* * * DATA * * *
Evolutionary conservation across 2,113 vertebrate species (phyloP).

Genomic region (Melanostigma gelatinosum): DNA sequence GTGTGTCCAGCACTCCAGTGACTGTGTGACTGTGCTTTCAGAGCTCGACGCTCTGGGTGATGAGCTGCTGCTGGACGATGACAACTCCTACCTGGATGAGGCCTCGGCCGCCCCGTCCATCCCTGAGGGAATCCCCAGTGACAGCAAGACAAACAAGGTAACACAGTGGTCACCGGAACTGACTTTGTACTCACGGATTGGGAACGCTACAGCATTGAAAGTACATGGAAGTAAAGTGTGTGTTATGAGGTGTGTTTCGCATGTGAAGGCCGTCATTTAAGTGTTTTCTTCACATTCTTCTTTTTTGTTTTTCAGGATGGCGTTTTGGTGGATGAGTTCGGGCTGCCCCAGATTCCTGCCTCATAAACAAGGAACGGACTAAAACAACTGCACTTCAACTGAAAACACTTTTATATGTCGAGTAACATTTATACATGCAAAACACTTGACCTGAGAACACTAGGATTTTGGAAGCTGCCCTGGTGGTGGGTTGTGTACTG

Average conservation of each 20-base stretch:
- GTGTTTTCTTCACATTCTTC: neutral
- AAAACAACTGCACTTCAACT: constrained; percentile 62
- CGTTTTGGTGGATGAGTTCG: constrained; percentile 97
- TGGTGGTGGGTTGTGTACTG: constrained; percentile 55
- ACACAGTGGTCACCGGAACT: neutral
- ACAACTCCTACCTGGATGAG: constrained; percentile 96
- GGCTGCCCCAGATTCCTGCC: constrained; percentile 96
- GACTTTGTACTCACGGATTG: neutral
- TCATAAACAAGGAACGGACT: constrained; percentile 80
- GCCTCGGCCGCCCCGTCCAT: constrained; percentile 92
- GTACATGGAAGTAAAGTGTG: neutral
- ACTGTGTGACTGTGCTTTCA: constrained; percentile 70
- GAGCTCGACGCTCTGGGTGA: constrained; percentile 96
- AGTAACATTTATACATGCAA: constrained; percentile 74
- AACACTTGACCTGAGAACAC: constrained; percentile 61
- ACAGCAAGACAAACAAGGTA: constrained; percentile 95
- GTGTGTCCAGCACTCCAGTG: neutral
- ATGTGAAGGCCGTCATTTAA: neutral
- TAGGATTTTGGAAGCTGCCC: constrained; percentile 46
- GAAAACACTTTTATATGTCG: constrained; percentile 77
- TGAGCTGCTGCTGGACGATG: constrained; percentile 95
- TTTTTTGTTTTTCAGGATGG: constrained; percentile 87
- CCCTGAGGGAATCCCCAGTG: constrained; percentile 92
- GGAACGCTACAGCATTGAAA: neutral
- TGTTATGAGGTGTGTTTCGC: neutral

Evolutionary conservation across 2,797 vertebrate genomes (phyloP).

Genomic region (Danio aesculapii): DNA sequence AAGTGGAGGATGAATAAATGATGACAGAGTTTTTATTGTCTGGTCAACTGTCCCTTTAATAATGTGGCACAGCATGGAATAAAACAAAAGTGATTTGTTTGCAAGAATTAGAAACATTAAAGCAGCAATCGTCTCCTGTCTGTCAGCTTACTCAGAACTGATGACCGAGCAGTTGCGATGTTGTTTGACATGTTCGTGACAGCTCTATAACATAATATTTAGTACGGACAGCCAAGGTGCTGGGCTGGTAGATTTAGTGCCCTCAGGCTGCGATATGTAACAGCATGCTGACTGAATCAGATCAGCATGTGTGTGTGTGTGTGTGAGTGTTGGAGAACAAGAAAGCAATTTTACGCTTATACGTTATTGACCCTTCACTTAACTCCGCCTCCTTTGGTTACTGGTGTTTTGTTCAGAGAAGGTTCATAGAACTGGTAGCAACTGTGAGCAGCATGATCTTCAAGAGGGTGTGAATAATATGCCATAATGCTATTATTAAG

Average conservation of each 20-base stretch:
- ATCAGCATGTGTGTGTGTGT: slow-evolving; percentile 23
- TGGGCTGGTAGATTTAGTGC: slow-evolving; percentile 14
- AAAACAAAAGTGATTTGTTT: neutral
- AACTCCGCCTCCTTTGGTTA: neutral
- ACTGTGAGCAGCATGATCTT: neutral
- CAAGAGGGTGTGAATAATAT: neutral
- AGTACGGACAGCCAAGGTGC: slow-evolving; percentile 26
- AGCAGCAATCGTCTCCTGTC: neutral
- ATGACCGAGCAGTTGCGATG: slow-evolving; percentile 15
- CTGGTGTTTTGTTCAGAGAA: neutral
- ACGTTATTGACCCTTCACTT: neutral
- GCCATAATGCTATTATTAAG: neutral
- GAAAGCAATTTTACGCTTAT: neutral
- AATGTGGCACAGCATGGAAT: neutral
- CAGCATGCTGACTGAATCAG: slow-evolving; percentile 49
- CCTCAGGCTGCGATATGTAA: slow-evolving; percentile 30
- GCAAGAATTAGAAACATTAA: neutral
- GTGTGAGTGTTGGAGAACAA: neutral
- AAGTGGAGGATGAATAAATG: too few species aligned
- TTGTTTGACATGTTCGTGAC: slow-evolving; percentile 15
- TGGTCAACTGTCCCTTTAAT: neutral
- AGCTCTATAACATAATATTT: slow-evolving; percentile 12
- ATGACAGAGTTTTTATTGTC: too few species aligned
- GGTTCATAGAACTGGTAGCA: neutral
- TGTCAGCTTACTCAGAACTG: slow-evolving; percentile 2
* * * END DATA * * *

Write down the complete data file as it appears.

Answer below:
Evolutionary conservation across 2,113 vertebrate species (phyloP).

Genomic region (Melanostigma gelatinosum): DNA sequence GTGTGTCCAGCACTCCAGTGACTGTGTGACTGTGCTTTCAGAGCTCGACGCTCTGGGTGATGAGCTGCTGCTGGACGATGACAACTCCTACCTGGATGAGGCCTCGGCCGCCCCGTCCATCCCTGAGGGAATCCCCAGTGACAGCAAGACAAACAAGGTAACACAGTGGTCACCGGAACTGACTTTGTACTCACGGATTGGGAACGCTACAGCATTGAAAGTACATGGAAGTAAAGTGTGTGTTATGAGGTGTGTTTCGCATGTGAAGGCCGTCATTTAAGTGTTTTCTTCACATTCTTCTTTTTTGTTTTTCAGGATGGCGTTTTGGTGGATGAGTTCGGGCTGCCCCAGATTCCTGCCTCATAAACAAGGAACGGACTAAAACAACTGCACTTCAACTGAAAACACTTTTATATGTCGAGTAACATTTATACATGCAAAACACTTGACCTGAGAACACTAGGATTTTGGAAGCTGCCCTGGTGGTGGGTTGTGTACTG

Average conservation of each 20-base stretch:
- GTGTTTTCTTCACATTCTTC: neutral
- AAAACAACTGCACTTCAACT: constrained; percentile 62
- CGTTTTGGTGGATGAGTTCG: constrained; percentile 97
- TGGTGGTGGGTTGTGTACTG: constrained; percentile 55
- ACACAGTGGTCACCGGAACT: neutral
- ACAACTCCTACCTGGATGAG: constrained; percentile 96
- GGCTGCCCCAGATTCCTGCC: constrained; percentile 96
- GACTTTGTACTCACGGATTG: neutral
- TCATAAACAAGGAACGGACT: constrained; percentile 80
- GCCTCGGCCGCCCCGTCCAT: constrained; percentile 92
- GTACATGGAAGTAAAGTGTG: neutral
- ACTGTGTGACTGTGCTTTCA: constrained; percentile 70
- GAGCTCGACGCTCTGGGTGA: constrained; percentile 96
- AGTAACATTTATACATGCAA: constrained; percentile 74
- AACACTTGACCTGAGAACAC: constrained; percentile 61
- ACAGCAAGACAAACAAGGTA: constrained; percentile 95
- GTGTGTCCAGCACTCCAGTG: neutral
- ATGTGAAGGCCGTCATTTAA: neutral
- TAGGATTTTGGAAGCTGCCC: constrained; percentile 46
- GAAAACACTTTTATATGTCG: constrained; percentile 77
- TGAGCTGCTGCTGGACGATG: constrained; percentile 95
- TTTTTTGTTTTTCAGGATGG: constrained; percentile 87
- CCCTGAGGGAATCCCCAGTG: constrained; percentile 92
- GGAACGCTACAGCATTGAAA: neutral
- TGTTATGAGGTGTGTTTCGC: neutral

Evolutionary conservation across 2,797 vertebrate genomes (phyloP).

Genomic region (Danio aesculapii): DNA sequence AAGTGGAGGATGAATAAATGATGACAGAGTTTTTATTGTCTGGTCAACTGTCCCTTTAATAATGTGGCACAGCATGGAATAAAACAAAAGTGATTTGTTTGCAAGAATTAGAAACATTAAAGCAGCAATCGTCTCCTGTCTGTCAGCTTACTCAGAACTGATGACCGAGCAGTTGCGATGTTGTTTGACATGTTCGTGACAGCTCTATAACATAATATTTAGTACGGACAGCCAAGGTGCTGGGCTGGTAGATTTAGTGCCCTCAGGCTGCGATATGTAACAGCATGCTGACTGAATCAGATCAGCATGTGTGTGTGTGTGTGTGAGTGTTGGAGAACAAGAAAGCAATTTTACGCTTATACGTTATTGACCCTTCACTTAACTCCGCCTCCTTTGGTTACTGGTGTTTTGTTCAGAGAAGGTTCATAGAACTGGTAGCAACTGTGAGCAGCATGATCTTCAAGAGGGTGTGAATAATATGCCATAATGCTATTATTAAG

Average conservation of each 20-base stretch:
- ATCAGCATGTGTGTGTGTGT: slow-evolving; percentile 23
- TGGGCTGGTAGATTTAGTGC: slow-evolving; percentile 14
- AAAACAAAAGTGATTTGTTT: neutral
- AACTCCGCCTCCTTTGGTTA: neutral
- ACTGTGAGCAGCATGATCTT: neutral
- CAAGAGGGTGTGAATAATAT: neutral
- AGTACGGACAGCCAAGGTGC: slow-evolving; percentile 26
- AGCAGCAATCGTCTCCTGTC: neutral
- ATGACCGAGCAGTTGCGATG: slow-evolving; percentile 15
- CTGGTGTTTTGTTCAGAGAA: neutral
- ACGTTATTGACCCTTCACTT: neutral
- GCCATAATGCTATTATTAAG: neutral
- GAAAGCAATTTTACGCTTAT: neutral
- AATGTGGCACAGCATGGAAT: neutral
- CAGCATGCTGACTGAATCAG: slow-evolving; percentile 49
- CCTCAGGCTGCGATATGTAA: slow-evolving; percentile 30
- GCAAGAATTAGAAACATTAA: neutral
- GTGTGAGTGTTGGAGAACAA: neutral
- AAGTGGAGGATGAATAAATG: too few species aligned
- TTGTTTGACATGTTCGTGAC: slow-evolving; percentile 15
- TGGTCAACTGTCCCTTTAAT: neutral
- AGCTCTATAACATAATATTT: slow-evolving; percentile 12
- ATGACAGAGTTTTTATTGTC: too few species aligned
- GGTTCATAGAACTGGTAGCA: neutral
- TGTCAGCTTACTCAGAACTG: slow-evolving; percentile 2